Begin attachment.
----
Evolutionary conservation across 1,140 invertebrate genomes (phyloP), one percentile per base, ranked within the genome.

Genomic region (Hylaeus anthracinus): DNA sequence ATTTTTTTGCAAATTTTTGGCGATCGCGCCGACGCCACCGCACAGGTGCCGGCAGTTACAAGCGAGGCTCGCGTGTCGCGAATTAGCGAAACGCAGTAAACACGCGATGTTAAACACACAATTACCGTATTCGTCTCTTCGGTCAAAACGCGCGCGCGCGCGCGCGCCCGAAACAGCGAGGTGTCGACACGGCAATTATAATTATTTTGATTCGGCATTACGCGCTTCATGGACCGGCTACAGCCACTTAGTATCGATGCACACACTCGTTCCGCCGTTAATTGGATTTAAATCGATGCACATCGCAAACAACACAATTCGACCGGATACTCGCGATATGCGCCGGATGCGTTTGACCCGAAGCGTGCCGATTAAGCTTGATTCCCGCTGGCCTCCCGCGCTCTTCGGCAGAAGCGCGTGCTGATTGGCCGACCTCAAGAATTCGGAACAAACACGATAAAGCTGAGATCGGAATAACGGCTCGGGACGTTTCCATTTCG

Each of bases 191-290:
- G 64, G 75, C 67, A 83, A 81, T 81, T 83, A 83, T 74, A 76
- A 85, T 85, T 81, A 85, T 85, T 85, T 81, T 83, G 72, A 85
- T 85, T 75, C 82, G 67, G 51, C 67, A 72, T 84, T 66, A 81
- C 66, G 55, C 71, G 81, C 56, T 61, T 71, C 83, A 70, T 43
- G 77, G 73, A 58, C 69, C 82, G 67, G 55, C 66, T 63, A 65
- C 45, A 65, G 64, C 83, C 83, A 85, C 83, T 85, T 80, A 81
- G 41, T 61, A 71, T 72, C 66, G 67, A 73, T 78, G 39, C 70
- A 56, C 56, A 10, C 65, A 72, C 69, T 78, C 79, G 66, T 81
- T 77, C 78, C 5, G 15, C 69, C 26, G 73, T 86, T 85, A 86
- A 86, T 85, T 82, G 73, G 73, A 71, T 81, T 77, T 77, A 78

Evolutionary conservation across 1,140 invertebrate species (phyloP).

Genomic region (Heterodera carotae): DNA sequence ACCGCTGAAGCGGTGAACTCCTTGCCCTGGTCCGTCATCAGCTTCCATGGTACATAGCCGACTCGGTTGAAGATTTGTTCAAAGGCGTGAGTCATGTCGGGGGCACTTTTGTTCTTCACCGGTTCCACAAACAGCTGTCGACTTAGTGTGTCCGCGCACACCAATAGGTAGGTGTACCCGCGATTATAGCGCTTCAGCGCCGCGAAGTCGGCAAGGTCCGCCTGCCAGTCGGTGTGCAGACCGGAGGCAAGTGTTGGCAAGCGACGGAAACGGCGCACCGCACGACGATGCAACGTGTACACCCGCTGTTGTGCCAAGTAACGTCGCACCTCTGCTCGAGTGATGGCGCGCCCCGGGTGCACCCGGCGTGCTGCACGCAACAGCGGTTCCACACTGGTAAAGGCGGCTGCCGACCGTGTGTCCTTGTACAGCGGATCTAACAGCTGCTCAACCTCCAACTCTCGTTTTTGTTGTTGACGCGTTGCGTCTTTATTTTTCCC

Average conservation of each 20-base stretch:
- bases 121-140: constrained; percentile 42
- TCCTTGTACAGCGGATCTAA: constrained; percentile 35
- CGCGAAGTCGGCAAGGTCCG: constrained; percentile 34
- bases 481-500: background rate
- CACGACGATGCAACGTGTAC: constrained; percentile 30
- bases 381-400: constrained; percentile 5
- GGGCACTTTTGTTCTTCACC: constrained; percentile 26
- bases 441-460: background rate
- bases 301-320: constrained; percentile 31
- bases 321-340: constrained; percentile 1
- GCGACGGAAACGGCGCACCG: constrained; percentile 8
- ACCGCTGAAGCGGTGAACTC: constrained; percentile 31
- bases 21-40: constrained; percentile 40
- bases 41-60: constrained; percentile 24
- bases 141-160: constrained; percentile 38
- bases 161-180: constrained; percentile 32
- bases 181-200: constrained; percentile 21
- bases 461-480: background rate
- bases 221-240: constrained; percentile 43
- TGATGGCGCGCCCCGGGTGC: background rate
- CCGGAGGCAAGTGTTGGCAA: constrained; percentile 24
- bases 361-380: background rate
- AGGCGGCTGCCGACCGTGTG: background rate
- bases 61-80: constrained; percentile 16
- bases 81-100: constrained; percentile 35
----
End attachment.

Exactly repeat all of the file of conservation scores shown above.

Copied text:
Evolutionary conservation across 1,140 invertebrate genomes (phyloP), one percentile per base, ranked within the genome.

Genomic region (Hylaeus anthracinus): DNA sequence ATTTTTTTGCAAATTTTTGGCGATCGCGCCGACGCCACCGCACAGGTGCCGGCAGTTACAAGCGAGGCTCGCGTGTCGCGAATTAGCGAAACGCAGTAAACACGCGATGTTAAACACACAATTACCGTATTCGTCTCTTCGGTCAAAACGCGCGCGCGCGCGCGCGCCCGAAACAGCGAGGTGTCGACACGGCAATTATAATTATTTTGATTCGGCATTACGCGCTTCATGGACCGGCTACAGCCACTTAGTATCGATGCACACACTCGTTCCGCCGTTAATTGGATTTAAATCGATGCACATCGCAAACAACACAATTCGACCGGATACTCGCGATATGCGCCGGATGCGTTTGACCCGAAGCGTGCCGATTAAGCTTGATTCCCGCTGGCCTCCCGCGCTCTTCGGCAGAAGCGCGTGCTGATTGGCCGACCTCAAGAATTCGGAACAAACACGATAAAGCTGAGATCGGAATAACGGCTCGGGACGTTTCCATTTCG

Each of bases 191-290:
- G 64, G 75, C 67, A 83, A 81, T 81, T 83, A 83, T 74, A 76
- A 85, T 85, T 81, A 85, T 85, T 85, T 81, T 83, G 72, A 85
- T 85, T 75, C 82, G 67, G 51, C 67, A 72, T 84, T 66, A 81
- C 66, G 55, C 71, G 81, C 56, T 61, T 71, C 83, A 70, T 43
- G 77, G 73, A 58, C 69, C 82, G 67, G 55, C 66, T 63, A 65
- C 45, A 65, G 64, C 83, C 83, A 85, C 83, T 85, T 80, A 81
- G 41, T 61, A 71, T 72, C 66, G 67, A 73, T 78, G 39, C 70
- A 56, C 56, A 10, C 65, A 72, C 69, T 78, C 79, G 66, T 81
- T 77, C 78, C 5, G 15, C 69, C 26, G 73, T 86, T 85, A 86
- A 86, T 85, T 82, G 73, G 73, A 71, T 81, T 77, T 77, A 78

Evolutionary conservation across 1,140 invertebrate species (phyloP).

Genomic region (Heterodera carotae): DNA sequence ACCGCTGAAGCGGTGAACTCCTTGCCCTGGTCCGTCATCAGCTTCCATGGTACATAGCCGACTCGGTTGAAGATTTGTTCAAAGGCGTGAGTCATGTCGGGGGCACTTTTGTTCTTCACCGGTTCCACAAACAGCTGTCGACTTAGTGTGTCCGCGCACACCAATAGGTAGGTGTACCCGCGATTATAGCGCTTCAGCGCCGCGAAGTCGGCAAGGTCCGCCTGCCAGTCGGTGTGCAGACCGGAGGCAAGTGTTGGCAAGCGACGGAAACGGCGCACCGCACGACGATGCAACGTGTACACCCGCTGTTGTGCCAAGTAACGTCGCACCTCTGCTCGAGTGATGGCGCGCCCCGGGTGCACCCGGCGTGCTGCACGCAACAGCGGTTCCACACTGGTAAAGGCGGCTGCCGACCGTGTGTCCTTGTACAGCGGATCTAACAGCTGCTCAACCTCCAACTCTCGTTTTTGTTGTTGACGCGTTGCGTCTTTATTTTTCCC

Average conservation of each 20-base stretch:
- bases 121-140: constrained; percentile 42
- TCCTTGTACAGCGGATCTAA: constrained; percentile 35
- CGCGAAGTCGGCAAGGTCCG: constrained; percentile 34
- bases 481-500: background rate
- CACGACGATGCAACGTGTAC: constrained; percentile 30
- bases 381-400: constrained; percentile 5
- GGGCACTTTTGTTCTTCACC: constrained; percentile 26
- bases 441-460: background rate
- bases 301-320: constrained; percentile 31
- bases 321-340: constrained; percentile 1
- GCGACGGAAACGGCGCACCG: constrained; percentile 8
- ACCGCTGAAGCGGTGAACTC: constrained; percentile 31
- bases 21-40: constrained; percentile 40
- bases 41-60: constrained; percentile 24
- bases 141-160: constrained; percentile 38
- bases 161-180: constrained; percentile 32
- bases 181-200: constrained; percentile 21
- bases 461-480: background rate
- bases 221-240: constrained; percentile 43
- TGATGGCGCGCCCCGGGTGC: background rate
- CCGGAGGCAAGTGTTGGCAA: constrained; percentile 24
- bases 361-380: background rate
- AGGCGGCTGCCGACCGTGTG: background rate
- bases 61-80: constrained; percentile 16
- bases 81-100: constrained; percentile 35